Photography by Andy Gerber

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87 Comments

  • Cornelia Blimber: Three little bottles in the shape of monkeys, containing eau de cologne. I was ± 5 or 6 years old.
    Always been a sniffer.
    Beautiful picture, Andy! October 29, 2014 at 8:07am Reply

    • Andy: I can just imagine those adorable little bottles. What a great introduction to scent! October 29, 2014 at 1:24pm Reply

  • Michaela: Wonderful post, Andy, just wonderful! Thank you for sharing.
    I am not sure… I’ve always loved the scents of flowers, jams, bread, fir tree, mama’s cosmetics, soap, wool, leather, sea, snow… anything. As for the childhood perfume, I remember I followed the trace of L’Air du Temps in the open as a dog whenever I caught it. Nothing comes close to that feeling, even today.
    But my recent interest in sampling every perfume I can started with some research on the internet about essential oils combos for cold process soap, a recent hobby of mine. I accidentally discovered this blog and I read on and on, and I experiment what I can, with great joy. I’m so grateful. October 29, 2014 at 8:27am Reply

    • Andy: At the time, I was doing the same sort of thing, making essential oil blends to scent handmade soaps and other products. While I was researching various oils, I stumbled upon Bois de Jasmin. As they say, the rest is history… 🙂 October 29, 2014 at 1:27pm Reply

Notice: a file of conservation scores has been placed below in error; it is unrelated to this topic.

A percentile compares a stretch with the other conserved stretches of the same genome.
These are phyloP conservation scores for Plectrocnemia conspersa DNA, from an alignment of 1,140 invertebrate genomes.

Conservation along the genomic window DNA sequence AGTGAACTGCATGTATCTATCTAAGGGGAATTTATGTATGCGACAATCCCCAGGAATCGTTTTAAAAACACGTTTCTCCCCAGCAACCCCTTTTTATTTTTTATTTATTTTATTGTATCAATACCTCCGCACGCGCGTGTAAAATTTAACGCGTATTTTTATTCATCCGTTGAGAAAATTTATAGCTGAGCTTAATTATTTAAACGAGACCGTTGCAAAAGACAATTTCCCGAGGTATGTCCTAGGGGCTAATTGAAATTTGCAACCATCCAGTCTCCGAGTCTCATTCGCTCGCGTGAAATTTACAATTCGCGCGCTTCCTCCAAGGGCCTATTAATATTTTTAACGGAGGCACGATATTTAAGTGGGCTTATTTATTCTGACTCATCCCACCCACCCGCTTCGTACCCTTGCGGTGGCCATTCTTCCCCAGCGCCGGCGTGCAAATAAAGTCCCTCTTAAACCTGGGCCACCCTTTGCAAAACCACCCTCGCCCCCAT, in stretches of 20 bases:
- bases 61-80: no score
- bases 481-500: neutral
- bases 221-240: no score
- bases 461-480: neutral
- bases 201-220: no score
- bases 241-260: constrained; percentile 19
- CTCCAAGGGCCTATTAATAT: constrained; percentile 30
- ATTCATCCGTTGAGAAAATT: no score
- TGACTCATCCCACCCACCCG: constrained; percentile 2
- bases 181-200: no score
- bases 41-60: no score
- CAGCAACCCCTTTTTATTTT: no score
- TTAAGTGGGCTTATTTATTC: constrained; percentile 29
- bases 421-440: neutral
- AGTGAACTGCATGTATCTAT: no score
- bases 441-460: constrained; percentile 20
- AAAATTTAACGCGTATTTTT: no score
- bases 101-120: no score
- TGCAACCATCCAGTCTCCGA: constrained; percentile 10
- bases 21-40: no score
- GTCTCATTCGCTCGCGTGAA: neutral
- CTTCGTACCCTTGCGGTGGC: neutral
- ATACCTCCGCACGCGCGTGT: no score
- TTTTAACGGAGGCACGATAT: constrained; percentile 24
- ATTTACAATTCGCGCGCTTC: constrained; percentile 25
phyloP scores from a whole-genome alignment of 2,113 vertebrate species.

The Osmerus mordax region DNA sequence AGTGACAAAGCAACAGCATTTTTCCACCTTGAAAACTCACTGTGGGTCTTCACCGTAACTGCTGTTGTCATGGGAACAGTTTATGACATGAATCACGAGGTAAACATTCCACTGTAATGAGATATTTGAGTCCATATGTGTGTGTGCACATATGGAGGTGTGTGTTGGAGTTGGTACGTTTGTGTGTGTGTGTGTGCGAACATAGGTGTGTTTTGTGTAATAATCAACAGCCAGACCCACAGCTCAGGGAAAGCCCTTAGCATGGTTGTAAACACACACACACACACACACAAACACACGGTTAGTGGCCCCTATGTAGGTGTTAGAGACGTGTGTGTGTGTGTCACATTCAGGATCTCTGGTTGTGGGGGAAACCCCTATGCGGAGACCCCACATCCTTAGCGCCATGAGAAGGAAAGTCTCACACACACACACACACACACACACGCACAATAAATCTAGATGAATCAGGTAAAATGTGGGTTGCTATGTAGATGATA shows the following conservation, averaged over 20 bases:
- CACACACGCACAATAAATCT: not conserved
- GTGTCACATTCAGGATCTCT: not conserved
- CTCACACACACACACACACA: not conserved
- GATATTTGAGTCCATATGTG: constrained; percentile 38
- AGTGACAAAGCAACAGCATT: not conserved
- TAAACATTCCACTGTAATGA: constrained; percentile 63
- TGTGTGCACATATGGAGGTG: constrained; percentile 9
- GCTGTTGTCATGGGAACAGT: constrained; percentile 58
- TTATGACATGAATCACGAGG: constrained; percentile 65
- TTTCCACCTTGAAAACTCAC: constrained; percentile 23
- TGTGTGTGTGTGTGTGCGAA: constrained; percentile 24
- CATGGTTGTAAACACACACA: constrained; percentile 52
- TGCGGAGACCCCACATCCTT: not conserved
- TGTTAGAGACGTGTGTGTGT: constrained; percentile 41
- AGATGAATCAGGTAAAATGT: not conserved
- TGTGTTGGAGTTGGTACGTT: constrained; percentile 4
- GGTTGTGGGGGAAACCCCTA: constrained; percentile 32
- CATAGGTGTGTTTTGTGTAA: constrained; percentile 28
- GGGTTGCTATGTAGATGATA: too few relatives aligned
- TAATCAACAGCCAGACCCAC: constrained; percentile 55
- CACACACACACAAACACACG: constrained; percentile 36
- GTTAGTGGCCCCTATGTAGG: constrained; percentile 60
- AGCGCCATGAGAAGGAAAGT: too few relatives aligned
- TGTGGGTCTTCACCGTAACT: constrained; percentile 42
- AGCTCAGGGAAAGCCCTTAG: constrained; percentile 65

• Michaela: I found your perfume journey not very common and really interesting. Similarly, I was very aware of essential oils safety. Now I got the feeling the fragrance safety is highly exaggerated. October 30, 2014 at 5:22am Reply

        • Andy: I think it really is; in regards to phthalates, which are solubilizers that don’t actually contribute to what you smell in a fragrance, I think a definitive stance needs to be taken against their use. But this is not the issue that most regulators seem to be concerned about at all. Instead the focus is on arbitrarily limiting the use of specific aromachemicals and natural essences, which to me just seem to hurt the perfumers and all the customers who have come to expect that their favorite fragrances will endure. October 30, 2014 at 8:06am Reply